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Presented By: Drama and Performance Interest Group

“all their rage and malice”: Maria W. Stewart, Audience Resistance, and Nineteenth-Century African American Oratory

Dr. Laura Mielke

Photograph of Dr. Mielke Photograph of Dr. Mielke
Photograph of Dr. Mielke
Please join us for a lecture by Dr. Laura Mielke from the University of Kansas.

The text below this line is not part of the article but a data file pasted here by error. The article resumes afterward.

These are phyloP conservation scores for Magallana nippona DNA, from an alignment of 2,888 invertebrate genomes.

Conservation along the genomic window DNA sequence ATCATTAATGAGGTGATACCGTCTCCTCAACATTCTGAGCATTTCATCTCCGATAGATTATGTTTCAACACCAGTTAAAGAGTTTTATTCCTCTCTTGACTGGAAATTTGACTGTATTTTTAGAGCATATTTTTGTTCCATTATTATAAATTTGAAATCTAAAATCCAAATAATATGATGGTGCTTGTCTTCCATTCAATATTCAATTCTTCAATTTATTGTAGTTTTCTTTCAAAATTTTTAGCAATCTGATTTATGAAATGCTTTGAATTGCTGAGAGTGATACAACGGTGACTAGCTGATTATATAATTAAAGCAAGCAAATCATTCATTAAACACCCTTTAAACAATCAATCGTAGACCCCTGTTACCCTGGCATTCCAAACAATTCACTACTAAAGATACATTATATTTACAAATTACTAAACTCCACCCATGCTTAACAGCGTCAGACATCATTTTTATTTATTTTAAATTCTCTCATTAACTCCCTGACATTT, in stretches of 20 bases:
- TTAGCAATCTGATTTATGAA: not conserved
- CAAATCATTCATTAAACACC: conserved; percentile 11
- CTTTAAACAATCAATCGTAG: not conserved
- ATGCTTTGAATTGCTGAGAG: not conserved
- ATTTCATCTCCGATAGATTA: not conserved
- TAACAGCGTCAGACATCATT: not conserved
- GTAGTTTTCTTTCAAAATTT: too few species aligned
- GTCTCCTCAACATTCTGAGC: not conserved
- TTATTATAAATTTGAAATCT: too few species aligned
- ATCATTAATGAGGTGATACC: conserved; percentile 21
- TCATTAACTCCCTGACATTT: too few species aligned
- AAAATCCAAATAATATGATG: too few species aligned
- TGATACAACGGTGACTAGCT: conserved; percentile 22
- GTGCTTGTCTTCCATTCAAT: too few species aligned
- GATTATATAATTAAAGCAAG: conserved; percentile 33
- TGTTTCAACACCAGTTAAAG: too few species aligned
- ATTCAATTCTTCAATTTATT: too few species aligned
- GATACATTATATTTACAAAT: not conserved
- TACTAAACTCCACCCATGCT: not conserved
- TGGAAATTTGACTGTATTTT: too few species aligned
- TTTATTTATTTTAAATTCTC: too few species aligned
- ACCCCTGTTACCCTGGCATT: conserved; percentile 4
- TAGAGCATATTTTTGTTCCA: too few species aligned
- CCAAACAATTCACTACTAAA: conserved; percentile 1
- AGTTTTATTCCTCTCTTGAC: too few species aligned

African American public speakers in the nineteenth century countered the white gaze by sharing observations of audiences, whether majority Black or white, male or female—or “promiscuous.” Orators including Frederick Douglass, Frances Ellen Watkins Harper, Charles Langston, Henry Highland Garnet, and Sojourner Truth referred to, described, analyzed, and poeticized audiences, often beckoning ideal assemblies when actual ones proved resistant. This lecture will consider such rhetorical uses of audience before focusing on the example of Maria W. Stewart (1803-1879), who bolstered her ethos by linking contemporary responses to her words with scriptural accounts of the prophets’ reception. Approaching Stewart in the broader context of nineteenth-century Black orators’ innovative interpretations of audience allows a rich understanding of her rhetorical legacy.

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